The rest of the embryos were subjected to routine paraffin embedding. Blocks were made in such a way that the whole embryos were cut in coronal sections. 5 μ thick paraffin sections were cut. Sections were stained with H & E and studied under light microscope.


It was observed that in the control group of the 1st batch sacrificed at the completion of 6th day all the embryos were alive whereas in the exposed group of the same batch, one embryo was dead. In the second batch sacrificed at the completion of 8th day, one embryo was dead in the control group and two embryos were dead in the exposed group. In the third batch sacrificed at the completion of l0th day, control group had no mortality whereas in the exposed group, two embryos were dead. Thus exposed group showed a higher mortality as compared to that in the control group in each batch. There was one interesting observation that the embryo placed just below the antenna was dead in the exposed groups of all the three batches. H&E stained sections from control group Under low magnification, in the coronal section the outline of the kidney was seen on the posterior abdominal wall.

6 days old embryos of control group showed well developed mesonephric kidneys with mesonephric duct dorsolaterally, lined by columnar epithelium and gonad on the medial side. Renal corpuscles were seen along the medial side of the kidney (fig.1). Kidney tissue showed two types of tubules. One type of tubules were lined by tall columnar cells with large rounded vesicular nuclei. Cytoplasm of these cells was eosinophilic. Other type of tubules were lined by simple cuboidal epithelium with cells having large nuclei and dense basophilic cytoplasm. Bowman’s capsule was clearly seen with it’s parietal layer of simple squamous epithelium. Glomerular epithelium (visceral layer) of Bowman’s capsule showed large cells with the cell bodies (podocytes) protruding into the Bowman’s space. Glomerular capillary network was well differentiated (fig. 2). Endothelial lining of glomerular capillaries could be made out at places. Capillaries showed presence of nucleated red blood cells.

In the sections from 8 days old embryo, the number of renal corpuscles seen in the field was more and they were not limited to the medial margin only but were seen in the deeper part also. The size of the renal corpuscles was also larger with a large glomerular capillary network (fig.4) with nucleated red blood cells. The sections from 10 days old control embryo showed similar histological features.

Fig. 1: Coronal section of 6 days old control embryo showing kidney, gonad (G) and Mesonephric duct (MN). H&E, X40

Fig. 2: Kidney of 6 days old control embryo showing tubules lined by tall columnar cells (T), cuboidal cells©, Bowman’s capsule with squamous parietal epithelium (E), podocytes (P) and glomerular capillaries (G), H&E, X400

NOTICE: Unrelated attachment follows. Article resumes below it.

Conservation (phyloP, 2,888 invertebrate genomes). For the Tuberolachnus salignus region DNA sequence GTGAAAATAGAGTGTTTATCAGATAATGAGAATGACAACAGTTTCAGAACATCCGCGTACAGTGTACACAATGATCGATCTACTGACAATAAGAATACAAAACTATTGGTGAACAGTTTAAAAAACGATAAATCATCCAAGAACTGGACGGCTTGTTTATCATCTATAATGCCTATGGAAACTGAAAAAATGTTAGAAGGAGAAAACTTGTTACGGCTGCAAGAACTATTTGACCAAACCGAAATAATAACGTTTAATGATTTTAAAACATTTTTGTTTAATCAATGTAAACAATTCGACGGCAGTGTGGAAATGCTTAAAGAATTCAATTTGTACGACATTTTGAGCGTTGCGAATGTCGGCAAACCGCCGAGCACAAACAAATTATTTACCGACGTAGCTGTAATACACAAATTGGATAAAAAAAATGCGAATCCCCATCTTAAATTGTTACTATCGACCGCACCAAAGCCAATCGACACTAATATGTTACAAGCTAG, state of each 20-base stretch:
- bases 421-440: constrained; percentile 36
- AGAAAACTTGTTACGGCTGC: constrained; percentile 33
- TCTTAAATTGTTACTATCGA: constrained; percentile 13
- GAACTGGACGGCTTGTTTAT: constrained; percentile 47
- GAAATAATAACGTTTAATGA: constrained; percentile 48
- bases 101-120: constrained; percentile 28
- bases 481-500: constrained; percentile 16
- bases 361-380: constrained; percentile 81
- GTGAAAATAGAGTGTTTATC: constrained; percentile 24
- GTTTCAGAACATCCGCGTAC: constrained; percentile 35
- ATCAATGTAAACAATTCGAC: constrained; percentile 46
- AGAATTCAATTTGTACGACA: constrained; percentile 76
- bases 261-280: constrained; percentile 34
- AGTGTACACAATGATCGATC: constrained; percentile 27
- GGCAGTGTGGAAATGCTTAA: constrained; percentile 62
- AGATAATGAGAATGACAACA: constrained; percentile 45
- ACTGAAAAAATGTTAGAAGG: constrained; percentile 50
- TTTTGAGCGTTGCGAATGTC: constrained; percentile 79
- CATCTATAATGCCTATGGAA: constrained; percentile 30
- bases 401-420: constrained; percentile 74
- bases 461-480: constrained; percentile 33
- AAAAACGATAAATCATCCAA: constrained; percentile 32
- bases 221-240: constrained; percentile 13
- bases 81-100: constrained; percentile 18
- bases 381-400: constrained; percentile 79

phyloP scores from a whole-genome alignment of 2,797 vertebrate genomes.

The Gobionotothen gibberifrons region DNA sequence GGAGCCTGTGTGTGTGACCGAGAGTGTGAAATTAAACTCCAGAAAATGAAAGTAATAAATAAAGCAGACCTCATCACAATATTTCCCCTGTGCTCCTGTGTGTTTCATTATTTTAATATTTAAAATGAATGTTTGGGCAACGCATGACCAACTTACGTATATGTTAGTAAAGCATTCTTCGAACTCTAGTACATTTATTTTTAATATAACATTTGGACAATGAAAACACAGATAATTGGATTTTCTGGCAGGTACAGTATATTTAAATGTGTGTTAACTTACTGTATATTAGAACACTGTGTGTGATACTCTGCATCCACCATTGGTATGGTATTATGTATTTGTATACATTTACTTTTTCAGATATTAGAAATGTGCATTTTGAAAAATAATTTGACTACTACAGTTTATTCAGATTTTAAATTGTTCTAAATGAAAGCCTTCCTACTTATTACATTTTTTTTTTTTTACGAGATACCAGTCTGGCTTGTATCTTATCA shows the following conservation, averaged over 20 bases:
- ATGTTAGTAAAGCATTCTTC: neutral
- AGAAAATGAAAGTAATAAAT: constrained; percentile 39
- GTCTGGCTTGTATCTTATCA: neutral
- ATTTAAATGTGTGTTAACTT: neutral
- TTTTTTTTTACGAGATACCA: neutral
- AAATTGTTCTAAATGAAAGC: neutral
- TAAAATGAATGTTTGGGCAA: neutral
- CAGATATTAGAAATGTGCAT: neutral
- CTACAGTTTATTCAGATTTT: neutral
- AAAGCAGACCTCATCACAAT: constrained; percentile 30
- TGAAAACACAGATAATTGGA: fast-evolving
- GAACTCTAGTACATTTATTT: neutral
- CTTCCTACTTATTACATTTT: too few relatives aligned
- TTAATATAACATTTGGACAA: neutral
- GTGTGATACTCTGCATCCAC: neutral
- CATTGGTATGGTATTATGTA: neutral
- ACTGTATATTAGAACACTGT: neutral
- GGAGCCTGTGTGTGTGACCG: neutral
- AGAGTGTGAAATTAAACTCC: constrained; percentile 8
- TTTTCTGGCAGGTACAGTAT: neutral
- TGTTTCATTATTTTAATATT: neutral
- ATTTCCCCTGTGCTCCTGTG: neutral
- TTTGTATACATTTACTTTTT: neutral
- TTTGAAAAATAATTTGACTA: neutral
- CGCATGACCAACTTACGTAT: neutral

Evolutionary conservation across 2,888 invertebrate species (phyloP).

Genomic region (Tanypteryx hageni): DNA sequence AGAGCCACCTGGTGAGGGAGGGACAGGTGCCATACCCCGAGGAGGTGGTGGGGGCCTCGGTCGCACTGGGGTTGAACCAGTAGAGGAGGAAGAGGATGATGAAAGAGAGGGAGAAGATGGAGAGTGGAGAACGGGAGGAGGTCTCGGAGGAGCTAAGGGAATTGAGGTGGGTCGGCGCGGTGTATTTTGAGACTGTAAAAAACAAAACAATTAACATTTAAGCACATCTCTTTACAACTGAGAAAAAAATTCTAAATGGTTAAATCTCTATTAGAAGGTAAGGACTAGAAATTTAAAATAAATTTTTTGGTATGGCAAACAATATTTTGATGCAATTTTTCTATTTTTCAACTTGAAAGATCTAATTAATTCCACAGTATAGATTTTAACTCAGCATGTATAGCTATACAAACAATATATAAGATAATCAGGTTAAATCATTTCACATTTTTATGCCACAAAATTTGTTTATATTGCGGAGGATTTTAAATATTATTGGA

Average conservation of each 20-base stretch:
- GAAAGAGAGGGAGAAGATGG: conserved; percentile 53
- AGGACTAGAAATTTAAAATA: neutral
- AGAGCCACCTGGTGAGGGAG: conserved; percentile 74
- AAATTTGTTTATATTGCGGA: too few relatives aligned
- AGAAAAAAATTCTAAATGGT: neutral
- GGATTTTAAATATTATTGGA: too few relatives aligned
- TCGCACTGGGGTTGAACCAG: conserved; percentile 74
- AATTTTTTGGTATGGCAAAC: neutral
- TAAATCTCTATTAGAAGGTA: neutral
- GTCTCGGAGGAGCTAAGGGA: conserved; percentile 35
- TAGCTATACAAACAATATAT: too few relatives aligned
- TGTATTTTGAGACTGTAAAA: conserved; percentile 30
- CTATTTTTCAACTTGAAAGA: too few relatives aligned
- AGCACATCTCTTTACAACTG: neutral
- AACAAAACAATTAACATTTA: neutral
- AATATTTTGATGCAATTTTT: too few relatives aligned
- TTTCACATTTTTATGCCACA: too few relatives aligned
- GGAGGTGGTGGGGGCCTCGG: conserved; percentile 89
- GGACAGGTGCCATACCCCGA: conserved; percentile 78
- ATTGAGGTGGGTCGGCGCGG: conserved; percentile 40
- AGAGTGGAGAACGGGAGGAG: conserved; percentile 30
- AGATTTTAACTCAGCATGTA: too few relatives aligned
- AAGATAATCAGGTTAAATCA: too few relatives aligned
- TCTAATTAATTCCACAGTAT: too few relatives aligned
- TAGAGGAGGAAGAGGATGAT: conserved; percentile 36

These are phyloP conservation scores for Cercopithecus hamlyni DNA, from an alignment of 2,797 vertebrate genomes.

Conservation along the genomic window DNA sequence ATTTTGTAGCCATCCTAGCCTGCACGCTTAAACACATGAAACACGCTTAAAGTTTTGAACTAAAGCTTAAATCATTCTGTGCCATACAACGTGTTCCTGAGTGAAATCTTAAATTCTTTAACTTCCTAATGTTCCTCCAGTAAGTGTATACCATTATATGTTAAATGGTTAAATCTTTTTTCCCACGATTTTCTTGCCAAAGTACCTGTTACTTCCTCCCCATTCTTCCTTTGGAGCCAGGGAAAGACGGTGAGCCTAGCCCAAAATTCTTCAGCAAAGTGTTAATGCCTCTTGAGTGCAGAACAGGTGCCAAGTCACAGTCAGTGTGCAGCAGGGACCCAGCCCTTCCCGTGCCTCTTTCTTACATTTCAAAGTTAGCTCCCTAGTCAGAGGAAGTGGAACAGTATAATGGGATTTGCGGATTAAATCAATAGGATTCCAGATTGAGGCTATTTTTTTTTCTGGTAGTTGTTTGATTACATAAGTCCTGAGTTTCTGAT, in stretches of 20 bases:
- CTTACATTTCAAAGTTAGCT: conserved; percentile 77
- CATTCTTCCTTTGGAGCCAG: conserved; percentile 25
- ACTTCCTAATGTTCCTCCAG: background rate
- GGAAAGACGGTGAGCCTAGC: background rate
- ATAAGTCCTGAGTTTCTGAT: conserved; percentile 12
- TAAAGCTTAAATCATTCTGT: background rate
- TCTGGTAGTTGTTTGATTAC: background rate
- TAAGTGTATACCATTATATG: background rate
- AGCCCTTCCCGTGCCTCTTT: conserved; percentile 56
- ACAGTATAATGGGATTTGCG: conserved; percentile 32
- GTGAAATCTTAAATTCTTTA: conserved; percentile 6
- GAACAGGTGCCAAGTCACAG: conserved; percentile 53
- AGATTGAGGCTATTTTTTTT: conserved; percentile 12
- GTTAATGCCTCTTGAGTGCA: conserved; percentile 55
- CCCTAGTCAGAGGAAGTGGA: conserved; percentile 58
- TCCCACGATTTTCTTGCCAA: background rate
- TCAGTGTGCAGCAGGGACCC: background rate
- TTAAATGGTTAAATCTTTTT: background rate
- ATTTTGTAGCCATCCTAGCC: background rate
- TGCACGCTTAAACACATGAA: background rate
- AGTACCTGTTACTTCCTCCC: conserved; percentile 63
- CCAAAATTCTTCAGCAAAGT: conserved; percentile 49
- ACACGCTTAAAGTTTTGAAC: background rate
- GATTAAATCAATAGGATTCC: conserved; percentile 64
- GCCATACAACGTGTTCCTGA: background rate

Fig. 3: Kidney of 6 days old exposed embryo showing cytoplasmic vacuolation (V), disruption of luminal border (B) and pyknotic nuclei (N) in tubules lined by tall columnar cells. H&E, X100.

Fig. 4: Kidney of 8 days old exposed embryo showing exaggerated cellular damage i.e. cytoplasmic vacuolation (V), disruption of luminal border (B) and pyknotic nuclei (N) in tubules lined by tall columnar cells and glomerulus seen as a clump of cells. H&E, X100.

H&E stained sections from exposed groups. General histological features of exposed group showed similar organization as seen in the control group. But in detailed histological study, several changes were noted in the kidneys. Sections from 6 days old embryos showed mild to moderate degree of degenerative changes. In these sections tubules lined by tall columnar epithelium were affected while those lined by cuboidal epithelium were normal. Some of the cells lining the affected tubules showed cytoplasmic vacuolation, disruption of luminal border and pyknotic nuclei. Some of the renal corpuscles were normal with distinct and intact epithelial lining of the parietal layer of Bowman’s capsule. Some of the renal corpuscles showed narrowed Bowman’s space. The glomerular capillaries were normal and the cells of the visceral layer of Bowman’ s capsule (podocytes) were normal (fig.3). Sections of 8 days old embryos showed extensive damage in the form of cytoplasmic vacuoles, densely stained pyknotic nuclei and disruption of the luminal border of the epithelium in majority of the tubules lined by tall columnar epithelium. The glomerular capillaries were not distinctly seen and at places the glomerulus was seen as a crowded mass of cells (fig. 4). Bowman’s space was seen to be reduced at places in some renal corpuscles.

Sections of 10 days old embryos showed more extensive changes mentioned above.

Sections stained for alkaline phosphatase activity (modified Gomori’s method).

The sections from the exposed groups in all the three batches showed exaggerated reaction in the damaged tubules in the form of intense staining at their luminal borders (fig.6) as compared to that of the control groups which showed mild to moderate degree of reaction (fig.5).